Encounter   2 comments

[Part 1 | Part 2 | Part 3 | Part 4 | Part 5 | Part 6 | Part 7 | Part 8 | Part 9]

Crying for vision, I step into the forest.  Early twilight cloaks me, and mist cloaks everything else.  A shiver stalks my spine. I feel something tread nearby with feet heavy as horses’ hooves, yet subtle and delicate as cloud.  How it can be both I don’t know.  Something breathes on my neck, though when I spin around I know nothing will show.  Yet.  I know I can freak myself out — I’ve done it lots of times.  This is different.  It is not fear, at least not fear as I know it.  Instead it comes as joy and awe mixed, like the charge of touching the bark of a towering redwood a thousand years old, or the first glimpse of a landscape wholly remade by a night’s snow — beauty unlooked for, encounter with something awake and vital and ancient that I’m paying attention to at last.

How to explain it?  Almost anyone listening would think I’m crazy, when all I can do is say “Look!  Don’t you see them?!” as they dance and stalk and whirl themselves all around us both.  And all the other person can do is shake his head at me, totally ignoring them as they gaze at him and size him up — perplexed, annoyed, amused, indifferent — depending on their natures.  I shrug and turn back to them, watching, listening, enjoying and returning their welcome.

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Updated 23 April 2015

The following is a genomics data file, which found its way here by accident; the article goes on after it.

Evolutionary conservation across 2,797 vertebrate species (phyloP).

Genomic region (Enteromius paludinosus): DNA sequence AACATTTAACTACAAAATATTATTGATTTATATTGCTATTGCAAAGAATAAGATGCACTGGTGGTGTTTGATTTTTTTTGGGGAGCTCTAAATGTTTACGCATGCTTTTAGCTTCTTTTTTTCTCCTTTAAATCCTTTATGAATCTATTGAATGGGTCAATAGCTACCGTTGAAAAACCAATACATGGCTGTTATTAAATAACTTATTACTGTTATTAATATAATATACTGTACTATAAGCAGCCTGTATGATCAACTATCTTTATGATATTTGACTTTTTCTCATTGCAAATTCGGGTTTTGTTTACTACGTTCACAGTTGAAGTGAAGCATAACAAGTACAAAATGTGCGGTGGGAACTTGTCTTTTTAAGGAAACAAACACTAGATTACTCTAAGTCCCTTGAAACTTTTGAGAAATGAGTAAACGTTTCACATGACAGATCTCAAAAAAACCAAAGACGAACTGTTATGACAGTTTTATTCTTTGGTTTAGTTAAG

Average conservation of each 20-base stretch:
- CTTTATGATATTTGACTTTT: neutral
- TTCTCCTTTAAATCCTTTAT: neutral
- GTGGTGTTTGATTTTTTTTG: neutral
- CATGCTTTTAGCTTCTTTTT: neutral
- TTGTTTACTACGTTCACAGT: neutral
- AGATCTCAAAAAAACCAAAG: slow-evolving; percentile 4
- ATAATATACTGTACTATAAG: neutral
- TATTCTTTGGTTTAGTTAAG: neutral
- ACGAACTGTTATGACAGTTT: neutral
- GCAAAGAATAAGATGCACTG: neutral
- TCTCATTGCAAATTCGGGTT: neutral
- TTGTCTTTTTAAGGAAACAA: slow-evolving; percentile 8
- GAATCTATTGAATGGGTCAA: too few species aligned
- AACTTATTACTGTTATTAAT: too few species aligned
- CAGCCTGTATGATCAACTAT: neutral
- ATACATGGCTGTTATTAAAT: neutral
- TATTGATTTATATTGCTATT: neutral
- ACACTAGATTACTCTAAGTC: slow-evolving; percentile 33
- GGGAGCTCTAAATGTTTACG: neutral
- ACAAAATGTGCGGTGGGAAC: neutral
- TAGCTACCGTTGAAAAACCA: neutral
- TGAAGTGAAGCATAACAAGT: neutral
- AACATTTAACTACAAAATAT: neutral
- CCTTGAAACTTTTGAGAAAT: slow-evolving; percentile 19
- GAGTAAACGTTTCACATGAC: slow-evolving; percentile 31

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2 responses to “Encounter

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  1. I came home after walking in the forest early this morning, and having breakfast over a fire, to read this Post. Very inspiring.
    I have visited England, Scotland, Wales and Ireland- all my ancestors come from there. Loved the stone circles and the ancient landscape that speaks to one so clearly.
    I am from Australia- and am finding ways to connect the Druid path to this ancient Australian landscape, so diverse from Britain and Ireland. Not so difficult really, as Nature speaks a universal language.
    Anyway, wanted to say thanks for the Post.
    Jen.

    • Jen, thanks for your comment. I agree that the sense of being removed from our ancestral lands can feel like a challenge or obstacle, but like you say, nature speaks in a way we can hear wherever we are. Walking the land opens up the channels of communication wonderfully, and we can dispense with a lot — not all, but a lot — of what we thought were problems of distance or displacement from “home.”

      And given how we’re all “genetic mongrels” anyway, we may well have at least a few ancestors from almost everywhere on the planet. For me that makes any landscape partly, possibly, potentially “home.” And when we add in ancestors of spirit as well as ancestors of blood — all our teachers and mentors and contributors to who we are today — we each have a mighty lineage to draw on, to commune with, to ask for help and companionship on the way. When I read the old poems like “Song of Amergin,” I recollect I too have been a “stag of seven tines,” an Aborigine, a Siberian oak, a Native American, a Celt, a leaping salmon, an African, an Asian … I’m not talking “reincarnation: yes or no?” but kinship. We’re all of one blood. Not just in a Romantic way, but literally. So much of our work is recollection, regathering, calling willing ancestors home to our hearts and hearths, making space for them, making time. More and more I see that as needful work in my life, anyway. Thanks for pondering these things, too. — ADW

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